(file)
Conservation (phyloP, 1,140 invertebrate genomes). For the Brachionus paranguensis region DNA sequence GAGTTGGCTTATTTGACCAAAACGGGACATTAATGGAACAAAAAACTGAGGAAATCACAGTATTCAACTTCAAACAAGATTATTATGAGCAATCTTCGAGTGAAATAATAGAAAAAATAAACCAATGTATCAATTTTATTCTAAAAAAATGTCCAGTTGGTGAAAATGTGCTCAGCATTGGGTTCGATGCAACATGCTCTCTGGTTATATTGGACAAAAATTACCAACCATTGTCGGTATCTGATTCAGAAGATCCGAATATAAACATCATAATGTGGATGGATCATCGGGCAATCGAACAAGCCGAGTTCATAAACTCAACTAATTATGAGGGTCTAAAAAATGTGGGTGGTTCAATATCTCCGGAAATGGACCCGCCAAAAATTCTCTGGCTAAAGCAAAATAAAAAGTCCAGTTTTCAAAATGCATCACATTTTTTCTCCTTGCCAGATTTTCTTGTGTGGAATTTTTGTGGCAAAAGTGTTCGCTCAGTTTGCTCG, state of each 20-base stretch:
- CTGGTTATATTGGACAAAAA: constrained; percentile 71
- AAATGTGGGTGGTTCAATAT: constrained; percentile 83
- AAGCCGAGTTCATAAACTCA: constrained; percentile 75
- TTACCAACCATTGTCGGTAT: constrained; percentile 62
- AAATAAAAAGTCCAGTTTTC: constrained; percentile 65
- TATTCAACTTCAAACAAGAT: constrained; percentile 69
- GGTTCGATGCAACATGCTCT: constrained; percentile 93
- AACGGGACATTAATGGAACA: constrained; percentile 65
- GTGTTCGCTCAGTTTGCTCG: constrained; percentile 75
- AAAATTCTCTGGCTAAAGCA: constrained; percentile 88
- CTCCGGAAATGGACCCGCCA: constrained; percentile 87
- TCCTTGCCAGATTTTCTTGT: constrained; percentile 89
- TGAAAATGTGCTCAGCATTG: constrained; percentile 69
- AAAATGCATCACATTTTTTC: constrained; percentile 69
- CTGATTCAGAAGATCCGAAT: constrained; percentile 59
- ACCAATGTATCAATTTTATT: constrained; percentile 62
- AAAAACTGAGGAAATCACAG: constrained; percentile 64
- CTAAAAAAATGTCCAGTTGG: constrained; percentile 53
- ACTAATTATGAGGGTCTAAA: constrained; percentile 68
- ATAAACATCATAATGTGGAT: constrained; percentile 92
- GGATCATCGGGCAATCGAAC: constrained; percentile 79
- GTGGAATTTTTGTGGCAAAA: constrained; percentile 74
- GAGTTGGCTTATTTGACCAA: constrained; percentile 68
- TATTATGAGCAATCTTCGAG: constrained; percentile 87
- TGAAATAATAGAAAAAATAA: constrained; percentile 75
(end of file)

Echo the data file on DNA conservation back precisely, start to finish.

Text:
Conservation (phyloP, 1,140 invertebrate genomes). For the Brachionus paranguensis region DNA sequence GAGTTGGCTTATTTGACCAAAACGGGACATTAATGGAACAAAAAACTGAGGAAATCACAGTATTCAACTTCAAACAAGATTATTATGAGCAATCTTCGAGTGAAATAATAGAAAAAATAAACCAATGTATCAATTTTATTCTAAAAAAATGTCCAGTTGGTGAAAATGTGCTCAGCATTGGGTTCGATGCAACATGCTCTCTGGTTATATTGGACAAAAATTACCAACCATTGTCGGTATCTGATTCAGAAGATCCGAATATAAACATCATAATGTGGATGGATCATCGGGCAATCGAACAAGCCGAGTTCATAAACTCAACTAATTATGAGGGTCTAAAAAATGTGGGTGGTTCAATATCTCCGGAAATGGACCCGCCAAAAATTCTCTGGCTAAAGCAAAATAAAAAGTCCAGTTTTCAAAATGCATCACATTTTTTCTCCTTGCCAGATTTTCTTGTGTGGAATTTTTGTGGCAAAAGTGTTCGCTCAGTTTGCTCG, state of each 20-base stretch:
- CTGGTTATATTGGACAAAAA: constrained; percentile 71
- AAATGTGGGTGGTTCAATAT: constrained; percentile 83
- AAGCCGAGTTCATAAACTCA: constrained; percentile 75
- TTACCAACCATTGTCGGTAT: constrained; percentile 62
- AAATAAAAAGTCCAGTTTTC: constrained; percentile 65
- TATTCAACTTCAAACAAGAT: constrained; percentile 69
- GGTTCGATGCAACATGCTCT: constrained; percentile 93
- AACGGGACATTAATGGAACA: constrained; percentile 65
- GTGTTCGCTCAGTTTGCTCG: constrained; percentile 75
- AAAATTCTCTGGCTAAAGCA: constrained; percentile 88
- CTCCGGAAATGGACCCGCCA: constrained; percentile 87
- TCCTTGCCAGATTTTCTTGT: constrained; percentile 89
- TGAAAATGTGCTCAGCATTG: constrained; percentile 69
- AAAATGCATCACATTTTTTC: constrained; percentile 69
- CTGATTCAGAAGATCCGAAT: constrained; percentile 59
- ACCAATGTATCAATTTTATT: constrained; percentile 62
- AAAAACTGAGGAAATCACAG: constrained; percentile 64
- CTAAAAAAATGTCCAGTTGG: constrained; percentile 53
- ACTAATTATGAGGGTCTAAA: constrained; percentile 68
- ATAAACATCATAATGTGGAT: constrained; percentile 92
- GGATCATCGGGCAATCGAAC: constrained; percentile 79
- GTGGAATTTTTGTGGCAAAA: constrained; percentile 74
- GAGTTGGCTTATTTGACCAA: constrained; percentile 68
- TATTATGAGCAATCTTCGAG: constrained; percentile 87
- TGAAATAATAGAAAAAATAA: constrained; percentile 75